The recent announcement, by the Turkish president Recep Tayyip Erdogan, that Hagia Sophia was to be “reconverted” from a museum into a mosque was followed immediately by an outpouring of dismay and an upswell of enthusiasm. As it happens, this split response perfectly captures the stereotypes that now shape the prevailing understandings of the history of Islam, and the essentialization of the complex history of Islamic architecture, and, for that matter, of Eastern Christian architecture.
Clearly the decision was politically calculated, an opportunistic bid that underscores the country’s ambition to play a central geopolitical role in the Middle East. Having been denied membership in the European Union for decades, Turkey has turned instead towards the East. In this light, the reclamation of Hagia Sophia as the Great Holy Mosque of Ayasofya — after more than eight decades as a museum run by the state — can be viewed as a step towards the construction of a Turkish Islamic hegemony with increasing regional influence and also towards a new populist unity in the fragmented Islamic world.
The gesture feels cynical — a clumsy attempt to reenact the idealized glory of the defeat of the Byzantine Empire six centuries ago by the Ottomans.
Yet ultimately the gesture feels hollow, and worse, cynical. Indeed the reconversion can be read as a clumsy attempt to reenact the idealized glory of the defeat of the Byzantine Empire six centuries ago by the Ottomans. That victory, which was marked by the conversion of Hagia Sophia into a mosque, was followed by the territorial expansion of the Ottoman Empire across southeastern Europe, the Caucasus, the Middle East, and North Africa. The regional dominance of the empire lasted for centuries, until its defeat in World War I; and even today it provides the historical context against which this latest reconversion is perceived. Witness the positive reception by Islamist political movements and parties, such as Hamas in Palestine, the Iranian Foreign Ministry, and leaders in Pakistan, Indonesia, and Malaysia, among others. 1 For such supporters, the reconversion can be approved as part of Erdogan’s continuing campaign to reverse the secularizing reforms begun in the 1920s by Mustafa Kemal Ataturk, the founding president of the Turkish Republic. 2 A century later, the domes and minarets of Hagia Sophia will once again embody their true religio-political significance.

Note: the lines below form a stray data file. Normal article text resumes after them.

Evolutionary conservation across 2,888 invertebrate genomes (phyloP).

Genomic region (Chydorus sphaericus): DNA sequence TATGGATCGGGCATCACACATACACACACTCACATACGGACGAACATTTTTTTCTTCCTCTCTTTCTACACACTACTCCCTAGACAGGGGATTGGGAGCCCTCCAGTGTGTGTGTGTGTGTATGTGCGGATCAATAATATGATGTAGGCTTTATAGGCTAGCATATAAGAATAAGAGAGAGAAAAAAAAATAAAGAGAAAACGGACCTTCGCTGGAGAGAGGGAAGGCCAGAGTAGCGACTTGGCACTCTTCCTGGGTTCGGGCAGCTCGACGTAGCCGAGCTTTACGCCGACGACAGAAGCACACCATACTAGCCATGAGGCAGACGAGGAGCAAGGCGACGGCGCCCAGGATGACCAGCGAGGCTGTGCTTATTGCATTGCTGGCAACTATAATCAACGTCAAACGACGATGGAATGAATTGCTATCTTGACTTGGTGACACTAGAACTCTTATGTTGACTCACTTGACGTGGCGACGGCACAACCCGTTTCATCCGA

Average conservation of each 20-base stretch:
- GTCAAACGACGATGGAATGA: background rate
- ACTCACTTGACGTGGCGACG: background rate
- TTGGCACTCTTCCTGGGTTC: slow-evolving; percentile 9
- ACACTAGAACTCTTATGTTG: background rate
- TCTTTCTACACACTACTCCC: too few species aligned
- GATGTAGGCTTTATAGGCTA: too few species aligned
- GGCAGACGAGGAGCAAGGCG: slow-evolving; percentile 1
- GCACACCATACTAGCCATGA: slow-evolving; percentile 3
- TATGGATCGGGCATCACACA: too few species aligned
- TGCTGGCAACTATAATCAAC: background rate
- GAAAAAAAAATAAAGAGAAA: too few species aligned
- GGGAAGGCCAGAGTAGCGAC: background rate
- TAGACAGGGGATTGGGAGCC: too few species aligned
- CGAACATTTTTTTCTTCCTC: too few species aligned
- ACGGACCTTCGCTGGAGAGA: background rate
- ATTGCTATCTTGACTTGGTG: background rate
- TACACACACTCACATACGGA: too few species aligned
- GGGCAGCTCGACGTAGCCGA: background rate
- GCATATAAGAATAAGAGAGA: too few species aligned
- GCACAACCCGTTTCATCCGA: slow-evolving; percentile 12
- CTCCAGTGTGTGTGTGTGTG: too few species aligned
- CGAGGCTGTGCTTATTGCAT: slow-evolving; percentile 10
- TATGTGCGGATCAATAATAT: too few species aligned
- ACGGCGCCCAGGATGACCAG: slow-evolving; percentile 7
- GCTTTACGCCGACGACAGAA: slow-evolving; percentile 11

Western criticism of Erdogan’s decision has exposed the entrenched hypocrisy regarding a long and violent history of mosque conversion.